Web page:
Two Recipes for Some Thanksgiving help

Thanksgiving is right around the corner which means, if you have to cook any part of the meal, you’re scrambling for ideas, for  ingredients, for menu planning, for drinks, for the whole shebang.

I’ve been there before and I’m going to be there again this year which means I’m scrambling as well.

I know a few parts of the meal ‘m going to be making already. Obviously, there’s the turkey. That’s a given. Then there’s the gravy. (Here’s the full recipe.) That’s something where the majority can be made ahead of time.

Then there’s the stuffing which I rarely stuff inside of the turkey. (I like to put a few lemons, maybe a lime, some apples, maybe an orange, in the bird’s cavity.)

I personally make a sage sausage stuffing with sourdough bread and bake it in the oven. This makes it toasty and more delicious.

There’re two options for the sage sausage. Either, make it yourself or just buy it. When it’s on sale, I buy it. When it’s not, I make it myself with fresh sage which I then dry in the oven.

There you go. Two great options.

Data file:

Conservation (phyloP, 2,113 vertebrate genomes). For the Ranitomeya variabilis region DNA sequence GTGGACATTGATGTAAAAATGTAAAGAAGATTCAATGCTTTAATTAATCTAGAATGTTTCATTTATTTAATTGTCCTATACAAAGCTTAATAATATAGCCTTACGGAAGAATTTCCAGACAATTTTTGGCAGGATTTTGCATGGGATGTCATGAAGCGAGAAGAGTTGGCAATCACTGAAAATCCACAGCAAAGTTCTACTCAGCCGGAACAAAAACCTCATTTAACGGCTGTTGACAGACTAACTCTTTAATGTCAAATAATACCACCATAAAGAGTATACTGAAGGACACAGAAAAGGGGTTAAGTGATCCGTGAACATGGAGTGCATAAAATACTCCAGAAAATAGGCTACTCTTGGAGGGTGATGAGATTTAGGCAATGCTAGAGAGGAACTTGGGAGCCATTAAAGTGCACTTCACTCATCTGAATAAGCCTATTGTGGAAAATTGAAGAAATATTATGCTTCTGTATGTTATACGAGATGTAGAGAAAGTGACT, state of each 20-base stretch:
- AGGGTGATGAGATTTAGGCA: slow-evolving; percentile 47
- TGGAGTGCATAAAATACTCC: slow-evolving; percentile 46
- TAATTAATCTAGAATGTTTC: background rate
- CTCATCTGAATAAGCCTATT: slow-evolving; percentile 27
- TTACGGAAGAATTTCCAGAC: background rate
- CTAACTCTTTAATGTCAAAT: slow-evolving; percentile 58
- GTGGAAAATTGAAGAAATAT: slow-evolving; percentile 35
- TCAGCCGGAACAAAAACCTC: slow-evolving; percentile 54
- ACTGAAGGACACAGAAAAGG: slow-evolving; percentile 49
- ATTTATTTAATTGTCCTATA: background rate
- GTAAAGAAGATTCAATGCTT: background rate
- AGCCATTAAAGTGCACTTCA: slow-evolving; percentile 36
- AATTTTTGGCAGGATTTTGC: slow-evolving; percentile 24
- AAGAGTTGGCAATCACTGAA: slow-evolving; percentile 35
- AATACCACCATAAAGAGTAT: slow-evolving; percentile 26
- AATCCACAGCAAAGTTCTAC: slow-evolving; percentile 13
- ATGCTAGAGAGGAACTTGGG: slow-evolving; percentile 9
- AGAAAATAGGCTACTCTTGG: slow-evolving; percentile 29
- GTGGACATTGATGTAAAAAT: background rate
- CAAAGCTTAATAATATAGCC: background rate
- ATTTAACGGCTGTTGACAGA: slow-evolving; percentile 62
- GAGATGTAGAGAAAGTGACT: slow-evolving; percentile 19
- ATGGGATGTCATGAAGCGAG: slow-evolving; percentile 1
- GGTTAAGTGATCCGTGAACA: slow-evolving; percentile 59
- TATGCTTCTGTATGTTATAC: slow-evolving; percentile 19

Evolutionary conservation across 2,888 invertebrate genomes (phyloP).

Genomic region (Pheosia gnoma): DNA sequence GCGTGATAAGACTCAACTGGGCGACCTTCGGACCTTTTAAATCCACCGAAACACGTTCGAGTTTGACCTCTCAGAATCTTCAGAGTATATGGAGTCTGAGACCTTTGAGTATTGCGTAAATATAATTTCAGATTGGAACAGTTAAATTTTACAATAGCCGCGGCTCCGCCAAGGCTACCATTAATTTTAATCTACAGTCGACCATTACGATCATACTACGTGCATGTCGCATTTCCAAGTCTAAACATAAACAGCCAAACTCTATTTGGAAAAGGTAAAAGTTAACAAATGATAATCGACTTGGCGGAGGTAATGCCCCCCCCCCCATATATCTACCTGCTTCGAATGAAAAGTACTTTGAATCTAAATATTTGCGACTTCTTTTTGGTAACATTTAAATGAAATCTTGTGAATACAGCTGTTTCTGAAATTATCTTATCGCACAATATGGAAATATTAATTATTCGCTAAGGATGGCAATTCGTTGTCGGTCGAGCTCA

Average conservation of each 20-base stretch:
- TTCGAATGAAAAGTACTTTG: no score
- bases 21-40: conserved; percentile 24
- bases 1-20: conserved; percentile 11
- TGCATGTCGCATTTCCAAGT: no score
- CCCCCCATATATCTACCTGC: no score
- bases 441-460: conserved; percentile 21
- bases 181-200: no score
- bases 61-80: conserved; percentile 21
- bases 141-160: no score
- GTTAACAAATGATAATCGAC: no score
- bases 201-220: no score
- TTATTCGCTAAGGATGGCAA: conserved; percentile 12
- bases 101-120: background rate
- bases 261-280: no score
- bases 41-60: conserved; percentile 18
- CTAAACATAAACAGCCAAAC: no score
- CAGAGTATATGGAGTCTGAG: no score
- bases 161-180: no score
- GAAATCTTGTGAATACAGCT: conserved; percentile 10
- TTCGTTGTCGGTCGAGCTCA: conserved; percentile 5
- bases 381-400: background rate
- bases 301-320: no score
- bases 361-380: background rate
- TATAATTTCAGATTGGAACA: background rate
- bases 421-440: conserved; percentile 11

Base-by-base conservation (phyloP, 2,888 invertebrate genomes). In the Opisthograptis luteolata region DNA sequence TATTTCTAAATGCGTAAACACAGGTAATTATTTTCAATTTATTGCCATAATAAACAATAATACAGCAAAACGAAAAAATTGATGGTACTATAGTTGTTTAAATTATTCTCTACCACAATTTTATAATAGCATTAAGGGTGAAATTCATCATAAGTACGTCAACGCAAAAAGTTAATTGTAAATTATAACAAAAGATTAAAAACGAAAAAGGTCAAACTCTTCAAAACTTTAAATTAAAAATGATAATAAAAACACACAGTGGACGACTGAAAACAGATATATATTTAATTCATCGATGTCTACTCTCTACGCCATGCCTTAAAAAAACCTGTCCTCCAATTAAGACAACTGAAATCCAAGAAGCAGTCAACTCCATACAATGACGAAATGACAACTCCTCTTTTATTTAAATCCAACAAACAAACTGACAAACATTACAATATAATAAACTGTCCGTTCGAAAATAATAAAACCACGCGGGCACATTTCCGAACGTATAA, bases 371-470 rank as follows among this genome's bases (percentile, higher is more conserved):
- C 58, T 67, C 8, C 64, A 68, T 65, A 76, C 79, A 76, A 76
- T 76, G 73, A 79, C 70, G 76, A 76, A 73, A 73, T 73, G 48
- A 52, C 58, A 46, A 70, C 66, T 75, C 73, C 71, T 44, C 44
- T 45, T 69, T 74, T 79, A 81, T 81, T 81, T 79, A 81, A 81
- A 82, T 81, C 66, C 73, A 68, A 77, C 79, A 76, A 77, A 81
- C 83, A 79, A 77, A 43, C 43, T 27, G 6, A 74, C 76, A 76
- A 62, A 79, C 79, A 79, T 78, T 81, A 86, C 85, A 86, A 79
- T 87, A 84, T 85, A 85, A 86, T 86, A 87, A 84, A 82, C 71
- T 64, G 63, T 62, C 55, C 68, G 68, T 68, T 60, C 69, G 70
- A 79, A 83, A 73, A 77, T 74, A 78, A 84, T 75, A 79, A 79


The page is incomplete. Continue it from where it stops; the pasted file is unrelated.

I highly suggest you take my advice on the gravy.

Either use the links above or see the recipes after the jump.



I moved to Germany shortly after the beginning of the new year, 2010. That meant I was exposed to Glühwein (hot mulled wine) for the first time, although it became much more relevant and loved later on, during my first full winter in Dresden.

Way too hot. My bad! No boiling allowed!

Way too hot. My bad! No boiling allowed!

A friend recently asked for my Glühwein recipe and I realized, my recipe and column are behind a paywall at my former newspaper. Alas. However, I did manage to save the recipe, listed below.


This article was originally posted on Dec. 21, 2011 on my homebrew website, Fat Grey Tom’s Cider. It has been re-posted here with the same time stamp.

Today, Dec. 21, marked a great day. A day on which Bryce and I sampled the fruits of our and many a chemist’s labors. They were sweet, they were sour and smelled like ham.

I had limeade in the refrigerator. We calculated out the amount of sugar we needed to add to get it up to snuff with a normal 1/2 gallon cider’s sugar. We boiled the sugar, added it and put in Lalvin EC-1118 yeast at the same time we started a new batch of Apfelwein, both a normal and an experiment.

Right before, because we had boiled the sugar, water and limeade together, we used the wort chiller for the first time. And I can attest, it works brilliantly. I can also attest, our local Homebrew Store was selling an inferior wort chiller (fewer coils at a lesser gauge) for nearly $75.

Woah. Not cool.

Now, we wait a month to see how the limeade fairs.


We put all the info into our experimental sheet printout. If you’d like a (blank) copy for yourself, here it is: Experiment Sheet

The Limeade wine, after having its yeast pitched.

The wort chiller in the limeade pot.

Flickr gallery of the day’s winemaking: